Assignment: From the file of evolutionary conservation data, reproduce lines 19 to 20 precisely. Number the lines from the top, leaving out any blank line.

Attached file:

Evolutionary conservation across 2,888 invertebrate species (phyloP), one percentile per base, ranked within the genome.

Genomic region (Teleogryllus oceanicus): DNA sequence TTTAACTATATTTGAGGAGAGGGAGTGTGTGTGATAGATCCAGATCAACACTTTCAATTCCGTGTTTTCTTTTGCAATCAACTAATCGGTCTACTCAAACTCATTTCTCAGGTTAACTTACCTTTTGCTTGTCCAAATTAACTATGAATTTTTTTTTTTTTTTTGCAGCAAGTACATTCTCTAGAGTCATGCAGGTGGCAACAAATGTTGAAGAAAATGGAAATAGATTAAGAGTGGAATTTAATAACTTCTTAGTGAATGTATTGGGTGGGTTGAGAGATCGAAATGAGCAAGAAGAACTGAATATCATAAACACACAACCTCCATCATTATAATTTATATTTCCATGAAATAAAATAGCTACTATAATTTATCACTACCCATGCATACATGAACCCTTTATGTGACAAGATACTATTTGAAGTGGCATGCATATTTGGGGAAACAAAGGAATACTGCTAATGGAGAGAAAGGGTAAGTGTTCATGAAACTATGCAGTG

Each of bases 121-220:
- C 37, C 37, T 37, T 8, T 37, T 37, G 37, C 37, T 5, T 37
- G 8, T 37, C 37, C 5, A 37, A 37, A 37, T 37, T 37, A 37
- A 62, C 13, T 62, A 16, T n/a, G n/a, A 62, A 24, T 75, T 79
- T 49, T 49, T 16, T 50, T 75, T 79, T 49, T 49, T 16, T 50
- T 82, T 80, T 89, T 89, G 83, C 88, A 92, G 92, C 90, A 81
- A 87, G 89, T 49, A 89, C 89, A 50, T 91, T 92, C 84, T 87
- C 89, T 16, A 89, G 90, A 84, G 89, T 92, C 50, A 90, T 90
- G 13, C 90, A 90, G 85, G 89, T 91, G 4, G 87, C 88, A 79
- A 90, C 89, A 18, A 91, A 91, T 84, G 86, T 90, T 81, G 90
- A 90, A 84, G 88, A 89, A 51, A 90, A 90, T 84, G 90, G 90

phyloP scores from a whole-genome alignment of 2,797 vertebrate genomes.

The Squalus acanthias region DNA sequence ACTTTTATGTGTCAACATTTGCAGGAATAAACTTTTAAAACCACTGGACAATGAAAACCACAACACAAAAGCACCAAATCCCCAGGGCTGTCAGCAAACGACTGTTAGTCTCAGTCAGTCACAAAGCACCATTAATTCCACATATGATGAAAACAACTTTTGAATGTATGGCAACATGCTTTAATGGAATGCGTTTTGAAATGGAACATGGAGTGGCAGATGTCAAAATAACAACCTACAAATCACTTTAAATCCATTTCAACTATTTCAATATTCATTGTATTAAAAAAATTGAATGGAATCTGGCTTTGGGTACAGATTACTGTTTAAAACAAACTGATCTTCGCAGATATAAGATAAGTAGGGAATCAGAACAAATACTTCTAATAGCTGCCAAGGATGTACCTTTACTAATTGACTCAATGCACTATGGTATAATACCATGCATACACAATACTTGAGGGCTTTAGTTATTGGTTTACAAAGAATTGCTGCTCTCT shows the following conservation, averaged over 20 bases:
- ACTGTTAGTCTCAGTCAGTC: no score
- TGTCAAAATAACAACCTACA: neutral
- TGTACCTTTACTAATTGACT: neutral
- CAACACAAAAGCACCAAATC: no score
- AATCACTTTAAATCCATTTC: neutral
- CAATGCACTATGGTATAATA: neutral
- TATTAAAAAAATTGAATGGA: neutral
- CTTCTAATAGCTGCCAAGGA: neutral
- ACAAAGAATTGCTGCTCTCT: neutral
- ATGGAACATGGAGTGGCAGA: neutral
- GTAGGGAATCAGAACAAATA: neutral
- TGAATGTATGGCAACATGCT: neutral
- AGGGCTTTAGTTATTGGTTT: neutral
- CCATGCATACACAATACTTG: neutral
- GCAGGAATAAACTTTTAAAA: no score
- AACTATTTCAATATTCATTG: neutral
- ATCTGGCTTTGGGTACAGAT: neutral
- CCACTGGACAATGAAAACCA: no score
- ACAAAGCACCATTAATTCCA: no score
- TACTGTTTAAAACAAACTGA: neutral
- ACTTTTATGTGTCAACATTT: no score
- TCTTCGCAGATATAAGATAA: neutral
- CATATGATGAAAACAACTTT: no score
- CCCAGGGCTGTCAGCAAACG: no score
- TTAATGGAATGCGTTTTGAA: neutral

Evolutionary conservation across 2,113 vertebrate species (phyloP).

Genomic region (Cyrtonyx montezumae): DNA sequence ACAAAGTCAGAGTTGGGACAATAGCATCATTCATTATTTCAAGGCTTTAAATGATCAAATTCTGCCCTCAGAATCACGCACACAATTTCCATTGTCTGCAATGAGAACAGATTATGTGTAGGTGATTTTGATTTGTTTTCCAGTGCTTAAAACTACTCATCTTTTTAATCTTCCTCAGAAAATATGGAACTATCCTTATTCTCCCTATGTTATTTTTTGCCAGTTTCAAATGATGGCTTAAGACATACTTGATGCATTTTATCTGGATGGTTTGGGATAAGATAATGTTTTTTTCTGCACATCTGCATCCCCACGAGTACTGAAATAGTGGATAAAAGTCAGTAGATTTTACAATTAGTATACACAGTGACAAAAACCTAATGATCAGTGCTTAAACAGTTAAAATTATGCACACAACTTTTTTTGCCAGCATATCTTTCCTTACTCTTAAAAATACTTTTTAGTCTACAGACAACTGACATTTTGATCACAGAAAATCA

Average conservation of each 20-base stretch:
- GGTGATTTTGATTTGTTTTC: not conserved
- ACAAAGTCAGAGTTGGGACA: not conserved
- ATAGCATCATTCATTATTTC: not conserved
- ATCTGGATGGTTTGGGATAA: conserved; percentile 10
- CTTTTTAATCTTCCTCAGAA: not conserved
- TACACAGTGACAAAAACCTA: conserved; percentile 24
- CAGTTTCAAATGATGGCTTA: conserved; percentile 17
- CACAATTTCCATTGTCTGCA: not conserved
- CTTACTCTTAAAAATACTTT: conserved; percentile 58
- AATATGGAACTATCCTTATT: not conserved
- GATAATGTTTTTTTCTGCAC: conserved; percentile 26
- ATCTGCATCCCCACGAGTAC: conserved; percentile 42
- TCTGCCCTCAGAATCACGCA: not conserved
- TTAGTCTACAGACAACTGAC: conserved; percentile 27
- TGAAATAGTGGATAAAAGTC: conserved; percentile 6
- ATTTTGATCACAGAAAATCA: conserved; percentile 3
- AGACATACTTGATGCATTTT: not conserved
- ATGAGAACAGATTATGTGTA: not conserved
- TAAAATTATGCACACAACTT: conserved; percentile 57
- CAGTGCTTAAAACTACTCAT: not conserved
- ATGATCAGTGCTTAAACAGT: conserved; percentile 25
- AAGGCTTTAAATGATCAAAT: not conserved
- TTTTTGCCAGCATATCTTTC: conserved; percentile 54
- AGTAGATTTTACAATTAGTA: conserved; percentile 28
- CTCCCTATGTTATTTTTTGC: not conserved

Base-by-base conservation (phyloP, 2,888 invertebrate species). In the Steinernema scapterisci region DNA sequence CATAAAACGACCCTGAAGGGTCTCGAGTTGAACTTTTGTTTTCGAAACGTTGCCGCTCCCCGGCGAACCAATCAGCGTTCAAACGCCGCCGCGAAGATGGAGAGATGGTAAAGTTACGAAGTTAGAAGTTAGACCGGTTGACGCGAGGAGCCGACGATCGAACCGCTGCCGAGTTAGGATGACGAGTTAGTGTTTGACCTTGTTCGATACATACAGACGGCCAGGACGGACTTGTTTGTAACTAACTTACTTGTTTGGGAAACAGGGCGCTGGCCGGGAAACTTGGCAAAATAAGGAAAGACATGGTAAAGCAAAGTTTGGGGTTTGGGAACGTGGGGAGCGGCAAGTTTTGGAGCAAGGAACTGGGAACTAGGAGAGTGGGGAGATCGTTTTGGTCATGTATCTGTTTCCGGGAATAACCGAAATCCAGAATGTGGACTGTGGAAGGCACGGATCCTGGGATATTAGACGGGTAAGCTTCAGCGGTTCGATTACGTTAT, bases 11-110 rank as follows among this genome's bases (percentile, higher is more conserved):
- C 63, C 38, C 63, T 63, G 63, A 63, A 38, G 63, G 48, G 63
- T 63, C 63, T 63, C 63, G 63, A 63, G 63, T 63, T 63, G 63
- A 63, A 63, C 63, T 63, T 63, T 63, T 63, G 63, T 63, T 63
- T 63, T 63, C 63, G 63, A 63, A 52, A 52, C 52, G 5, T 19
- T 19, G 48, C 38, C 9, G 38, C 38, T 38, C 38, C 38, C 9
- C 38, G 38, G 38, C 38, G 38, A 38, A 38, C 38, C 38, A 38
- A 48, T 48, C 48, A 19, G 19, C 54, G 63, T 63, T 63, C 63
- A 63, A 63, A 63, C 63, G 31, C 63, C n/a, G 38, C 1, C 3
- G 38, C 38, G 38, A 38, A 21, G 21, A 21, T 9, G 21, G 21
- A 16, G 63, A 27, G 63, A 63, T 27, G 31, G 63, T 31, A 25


- CAACACAAAAGCACCAAATC: no score
- AATCACTTTAAATCCATTTC: neutral